Placebo by proxy expectations toward acupuncture change over time: A survey comparing parental expectations to acupuncture pre- and postoperatively
Methods: Two hundred and eighty-two parents completed per- and 24 h postoperatively a survey on their expectancy to acupuncture treatment for alleviation of postoperative vomiting in children. The survey was embedded in a randomised controlled trial.
Results: Parental expectancy to acupuncture treatment changed over time. The changes were predicted by several variables such as children’s gender, parents’ age and education, previous experiences, and assignment to treatment group. The strongest predictor was parental anxiety to their child undergoing surgery. Further, the change of parental expectancy was correlated with postoperative vomiting.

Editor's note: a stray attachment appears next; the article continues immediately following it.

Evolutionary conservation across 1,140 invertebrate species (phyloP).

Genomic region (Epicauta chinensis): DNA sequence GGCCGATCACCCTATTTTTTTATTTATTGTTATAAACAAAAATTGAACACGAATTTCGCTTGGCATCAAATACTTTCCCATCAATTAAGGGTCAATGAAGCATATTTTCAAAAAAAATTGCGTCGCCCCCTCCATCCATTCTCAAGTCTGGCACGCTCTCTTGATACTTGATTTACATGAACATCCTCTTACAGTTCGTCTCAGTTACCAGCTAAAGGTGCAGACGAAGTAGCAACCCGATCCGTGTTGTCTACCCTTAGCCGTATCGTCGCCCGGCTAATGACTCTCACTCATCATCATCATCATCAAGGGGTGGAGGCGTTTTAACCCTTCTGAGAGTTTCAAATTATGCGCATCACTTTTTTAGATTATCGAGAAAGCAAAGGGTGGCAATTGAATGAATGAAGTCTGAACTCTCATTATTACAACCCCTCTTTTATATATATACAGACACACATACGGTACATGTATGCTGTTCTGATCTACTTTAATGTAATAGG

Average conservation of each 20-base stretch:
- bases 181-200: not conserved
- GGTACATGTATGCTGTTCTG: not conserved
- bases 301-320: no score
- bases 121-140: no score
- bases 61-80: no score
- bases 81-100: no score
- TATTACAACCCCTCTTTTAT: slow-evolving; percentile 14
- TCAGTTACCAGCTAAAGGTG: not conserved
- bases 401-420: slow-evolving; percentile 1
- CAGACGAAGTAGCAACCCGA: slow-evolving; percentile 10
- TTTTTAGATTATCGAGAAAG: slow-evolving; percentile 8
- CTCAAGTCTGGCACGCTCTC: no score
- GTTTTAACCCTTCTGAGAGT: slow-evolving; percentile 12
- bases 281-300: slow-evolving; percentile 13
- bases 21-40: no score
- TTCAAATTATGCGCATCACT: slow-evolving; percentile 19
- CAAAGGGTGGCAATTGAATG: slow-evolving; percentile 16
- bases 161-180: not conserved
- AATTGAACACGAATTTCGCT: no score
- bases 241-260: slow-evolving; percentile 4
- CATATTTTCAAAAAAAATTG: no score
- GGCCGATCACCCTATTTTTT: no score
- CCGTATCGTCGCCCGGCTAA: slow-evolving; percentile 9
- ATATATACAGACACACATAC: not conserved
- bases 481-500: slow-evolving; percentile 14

Conclusions: Anxious parents are prone to change their expectancy in a positive direction during the treatment period, which in turn may improve treatment outcome. Acupuncture therapists in clinical practice should pay a special attention to the potential that lies here, and acknowledge parental anxiety as a possible facilitator, and not a barrier, to elicit placebo by proxy effects. Further research to expand the findings of the present study into other treatments is in order. Future research should also provide more knowledge about how parental expectancy changes over time, and how different factors predict and produce change of parental expectancy.